Remember: if you’ve done something wrong, you can always revert to the previous state using small circles (breadcrumbs) on the right side of the page.*

Now rename the columns by clicking on the column name.

A host
D request_time
F request
G status
H bytes

For the “request_time” column we want to remove square brackets at the start of every field. To do this, highlight everything except the bracket and select “extract” from the menu. Then toggle the Drop Source Field checkbox and click Apply.

Applying formatting for the date data type

Now, let’s change the datatypes. You can do it by clicking the Abc button near the column name. For the “request_time” choose Data&Time type and then use the following custom pattern: DD/MON/YYYY:HH24:MI:SS.

Applying formatting for the date data type

Then convert “status” and “bytes” to Integer. When changing the “status” column, select Delete records for non-matching values. When dealing with the “bytes” column, choose to Replace values with 0 for non-matching values, because there are a lot of fields containing “-”, which means zero-sized response.

Configuring how null values should be treated

After we have successfully executed all the transformations, the query in the SQL Editor automatically changed and adjusted to fulfill our operations, so the new query looks like this:

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SELECT host, TO_TIMESTAMP(request_time, 'DD/MON/YYYY:HH24:MI:SS', 0) AS request_time, request, status, bytes
FROM (
  SELECT A AS host,
  CASE WHEN length(substr(D, 2, 20)) > 0 THEN substr(D, 2, 20) ELSE NULL END AS request_time,
  F AS request,
  CONVERT_TO_INTEGER(G, 1, 0, 0) AS status,
  CONVERT_TO_INTEGER(H, 1, 0, 0) AS bytes
  FROM apache-logs.nasa
  WHERE is_convertible_data(G, 1, 'INTEGER')
) nested_0
 WHERE is_TIMESTAMP(request_time, 'DD/MON/YYYY:HH24:MI:SS')

Finally, select Save As to create a virtual dataset. Virtual datasets apply any changes you want to make to the data dynamically, without changing the original data or making a copy. It’s better to choose space different from homespace as, in this case, datasets aren’t shared with other users.

Saving the virutal dataset

That’s it! Now we are ready to connect to Dremio from a standalone application written in Kotlin (on JVM) and perform a simple data analysis.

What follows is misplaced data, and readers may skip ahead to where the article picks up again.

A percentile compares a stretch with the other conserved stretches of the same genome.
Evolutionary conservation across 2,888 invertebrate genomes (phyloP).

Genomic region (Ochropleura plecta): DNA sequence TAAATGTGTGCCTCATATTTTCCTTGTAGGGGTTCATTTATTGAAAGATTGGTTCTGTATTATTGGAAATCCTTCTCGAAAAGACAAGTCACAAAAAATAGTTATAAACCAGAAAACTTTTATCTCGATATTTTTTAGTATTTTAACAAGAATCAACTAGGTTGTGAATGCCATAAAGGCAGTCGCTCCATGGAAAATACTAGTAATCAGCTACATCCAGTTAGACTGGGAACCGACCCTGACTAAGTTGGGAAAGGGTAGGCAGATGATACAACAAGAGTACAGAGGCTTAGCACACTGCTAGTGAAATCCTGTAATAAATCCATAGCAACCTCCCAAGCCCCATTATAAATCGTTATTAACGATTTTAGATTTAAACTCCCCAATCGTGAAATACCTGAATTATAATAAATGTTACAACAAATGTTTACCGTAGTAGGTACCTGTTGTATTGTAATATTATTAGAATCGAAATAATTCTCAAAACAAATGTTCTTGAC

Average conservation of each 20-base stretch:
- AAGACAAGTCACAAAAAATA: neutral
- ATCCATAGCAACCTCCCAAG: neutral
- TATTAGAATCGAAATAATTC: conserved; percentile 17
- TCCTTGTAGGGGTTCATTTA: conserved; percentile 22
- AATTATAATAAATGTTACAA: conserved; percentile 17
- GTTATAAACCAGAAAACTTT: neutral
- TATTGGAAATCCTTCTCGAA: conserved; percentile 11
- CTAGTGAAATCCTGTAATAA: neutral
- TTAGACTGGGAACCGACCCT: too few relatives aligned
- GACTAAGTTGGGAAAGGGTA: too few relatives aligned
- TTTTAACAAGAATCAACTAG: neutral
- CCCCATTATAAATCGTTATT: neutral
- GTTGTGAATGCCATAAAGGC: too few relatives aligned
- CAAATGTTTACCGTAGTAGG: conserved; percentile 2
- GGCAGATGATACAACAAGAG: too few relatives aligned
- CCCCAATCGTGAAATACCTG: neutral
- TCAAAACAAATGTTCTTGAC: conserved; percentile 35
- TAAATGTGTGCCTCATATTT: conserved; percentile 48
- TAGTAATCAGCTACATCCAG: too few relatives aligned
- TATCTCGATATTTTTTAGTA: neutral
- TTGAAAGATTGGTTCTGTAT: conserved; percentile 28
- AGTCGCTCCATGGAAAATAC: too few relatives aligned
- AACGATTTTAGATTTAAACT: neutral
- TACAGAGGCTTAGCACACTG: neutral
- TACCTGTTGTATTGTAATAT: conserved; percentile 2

Data analysis using Apache Spark

Now, having a transformed data source, we are ready to perform data analysis on the following topics:

  • Content size statistics.
  • Status code analysis.
  • Hosts analysis.
  • Top error paths.
  • Unique hosts.
  • Unique daily hosts.
  • Average number of daily requests per host.

Setting up the environment

First, create a Gradle project with Kotlin support:

Creating a Gradle project including Kotlin

In the build.gradle add the following line to the dependencies section:

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compile group: 'org.apache.spark', name: 'spark-sql_2.10', version: '2.1.0'

Then press Import Changes to download Spark SQL module. You can download the full “build.gradle” file here: https://gist.github.com/vkhitev/081a25fb0bba071ad164b959e125cd70

After that, include the JDBC module for Dremio. Open File -> Project structure -> Modules -> Dependencies -> Add (JAR) and provide the path for a JDBC driver (e.g. C:\Program Files\Dremio\jars\jdbc-driver\dremio-jdbc-driver-1.2.1-201710030121530889-8e49316.jar). After adding the file, toggle the checkbox that represents it to include this module to your project.

Configuring your Kotlin project

Now, Windows users should download the Winutils files and place them in C:/winutil/, so the full path is C:/winutil/bin/winutils.exe. Winutils are used by Spark and are necessary on Windows to interact with the file system.